And unquestionably, filmmakers became adept at implying story content that couldn’t be treated openly because of the children in the audience. Had a ratings system existed that kept kids out of films intended for more mature viewers, more adult themes could have been treated — but probably the studios would have seen this as limiting the financial prospects of the adult films, and it would have required a wholesale restructuring of the way Americans consumed movies — you can’t just rock up at the “theater” (as Americans quaintly spell it), not knowing what’s on, if you might not be able to get in, or bring the kids, or if you don’t like more mature content. Ironically, nowadays such a system would work fine, but Americans still don’t have a working certification system that protects kids. If the R were adults only, kids would be better protected and more sensible decisions might be possible about what kind of images really need to be restricted. The MPAA’s weird tolerance for extreme violence coupled with prudishness about all forms of sex, but especially gay sex, is partly to do with anxieties about children, and partly to do with the organisation’s history as a largely Catholic outgrowth of a largely Jewish business. Violence — i.e. the crucifixion — can be part of a morally uplifting story — but sex must always be shut away.

But the Code, and the less articulated thinking that went along with it, did make it flat-out impossible to tackle certain themes, and I don’t believe there are any themes that should be forbidden to art. I don’t really care for official restrictions about the WAY themes can be tackled, but creative types can work within strictures of taste as well as those of time and money, so this aspect of the Code wasn’t destructive, it just created a certain artful stylisation when it came to sexual passion, violence, and other hot-button material. The real harm was not in the Be Carefuls, it was in the Don’ts.

All intertitles from DW Griffith’s THE SORROWS OF SATAN.

The Don’ts

Posted in FILM, Politics with tags , , , , on October 14, 2017 by dcairns

So, I got an unusual and intriguing invitation to take part in a blogathon — that in itself is fairly unusual, but the NATURE of the blogathon in this case is out of the normal run of things. The Pure Entertainment Preservation Society is running a celebration of Production Code supremo Joe Breen, with the underlying belief that the code was a boon to American movie-making and would transform American culture for the better if it were reinstated today.

I think this is incorrect, but the people at PEPS said they’re happy for me to take a dissenting view, so why not? I did check their opinion of the Code’s infamous sixth commandment, prohibiting “racial miscegenation” — they’re against it. It wasn’t part of the original Code but was added by the studios themselves, as they wanted a provision to keep them from getting into trouble with local censors in the South.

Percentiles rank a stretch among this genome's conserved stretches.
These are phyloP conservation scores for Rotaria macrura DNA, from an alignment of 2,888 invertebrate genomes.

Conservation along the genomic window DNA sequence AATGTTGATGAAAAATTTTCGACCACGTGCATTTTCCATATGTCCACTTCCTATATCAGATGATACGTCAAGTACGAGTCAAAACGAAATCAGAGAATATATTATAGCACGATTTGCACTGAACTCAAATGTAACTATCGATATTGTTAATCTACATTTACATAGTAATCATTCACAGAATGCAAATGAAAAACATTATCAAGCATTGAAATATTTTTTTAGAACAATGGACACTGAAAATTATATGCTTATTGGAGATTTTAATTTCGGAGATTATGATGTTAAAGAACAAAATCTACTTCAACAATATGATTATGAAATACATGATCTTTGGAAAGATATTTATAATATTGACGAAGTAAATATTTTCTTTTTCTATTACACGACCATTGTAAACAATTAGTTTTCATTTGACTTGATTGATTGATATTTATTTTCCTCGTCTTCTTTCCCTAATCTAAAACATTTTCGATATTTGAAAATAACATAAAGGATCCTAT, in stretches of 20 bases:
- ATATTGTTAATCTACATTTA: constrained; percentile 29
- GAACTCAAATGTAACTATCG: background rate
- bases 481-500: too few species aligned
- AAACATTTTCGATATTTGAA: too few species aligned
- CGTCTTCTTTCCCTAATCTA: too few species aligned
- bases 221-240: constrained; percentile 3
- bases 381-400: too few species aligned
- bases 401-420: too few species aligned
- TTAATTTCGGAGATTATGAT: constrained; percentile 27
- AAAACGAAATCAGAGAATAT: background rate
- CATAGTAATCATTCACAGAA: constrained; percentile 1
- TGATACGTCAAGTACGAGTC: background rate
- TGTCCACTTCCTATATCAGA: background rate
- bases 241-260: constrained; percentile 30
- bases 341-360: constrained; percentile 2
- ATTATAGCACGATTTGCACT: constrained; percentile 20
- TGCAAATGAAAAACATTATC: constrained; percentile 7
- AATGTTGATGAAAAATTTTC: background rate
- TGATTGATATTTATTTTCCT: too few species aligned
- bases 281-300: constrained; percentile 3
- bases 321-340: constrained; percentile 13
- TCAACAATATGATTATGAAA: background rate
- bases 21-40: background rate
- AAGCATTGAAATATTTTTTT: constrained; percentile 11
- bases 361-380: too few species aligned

(What the USA needed, post-Civil War, was surely a massive indoctrination campaign equivalent to that which de-Nazified Germany. I don’t know how that was accomplished — convincing people they’ve been on the wrong side isn’t exactly easy — but it seems to have been very successful. Large parts of the South still don’t seem to have learned the rather important lessons of that war. That “War Between The States” stuff needed stamping out.)

So, having established that my genial hosts were not horrible racists, I felt I could do business with them. Because, hopefully, dialogue between different viewpoints is a good thing. (I haven’t asked their opinions on Trump yet.)

One of the suggested gambits for this blogathon is “Breening,” whereby a modern film is reimagined as it would be if produced under the Code. The point of the exercise being to show how it would be improved. I was tempting to choose LOVING, a film which would presumably cease to exist under the Code, or else the whole thing would play on a torpedo boat. But I’ve decided not to Breen anything. Instead, I’m going to start off by considering the provisions of the Code to see what can be said for them.

I don’t think the Pure Entertainment people will be shocked by my views. But we’re coming at things from different perspectives. Charles Grodin recommends that when liberals argue with conservatives, it’s best not to start by assuming the other side is less compassionate. While conservatives worry about the erosion of abstract but deeply-held “values”, liberals worry about “harm.” So I’m looking at the Don’ts in the Code and asking “Who actually gets hurt if we ignore these rules?” and “Who gets hurt if we obey them?”

These Don’ts are actually from the 1927 Code proposed by the industry and accepted by Will Hays. The Breen Code later adapted these somewhat.

One) Pointed profanity – by either title or lip – this includes the words “God”, “Lord”, “Jesus”, “Christ” (unless they be used reverently in connection with proper religious ceremonies), “hell”, “damn”, “Gawd”, and every other profane and vulgar expression however it may be spelled;

I can be a little prudish about “pointed profanity.” I don’t like to hear little kids swearing; I don’t like any loud swearing in public. And swearing in the movies probably does have an influence on real-life use of swears. But it isn’t, in itself, hurting anyone. Even the Bible is only mildly against it. There’s not a Commandment about vulgar language, just about taking the Lord’s name in vain. And do we seriously want a cultural rule that prevents realistic representation of dialogue in order to spare the feelings of one religious group? My rule is, the religious can follow whatever precepts they like, within the law of the land, but they oughtn’t get to prohibit non-adherents from doing or saying what they like, within the law of the land.

Two) Any licentious or suggestive nudity – in fact or in silhouette; and any lecherous or licentious notice thereof by other characters in the picture;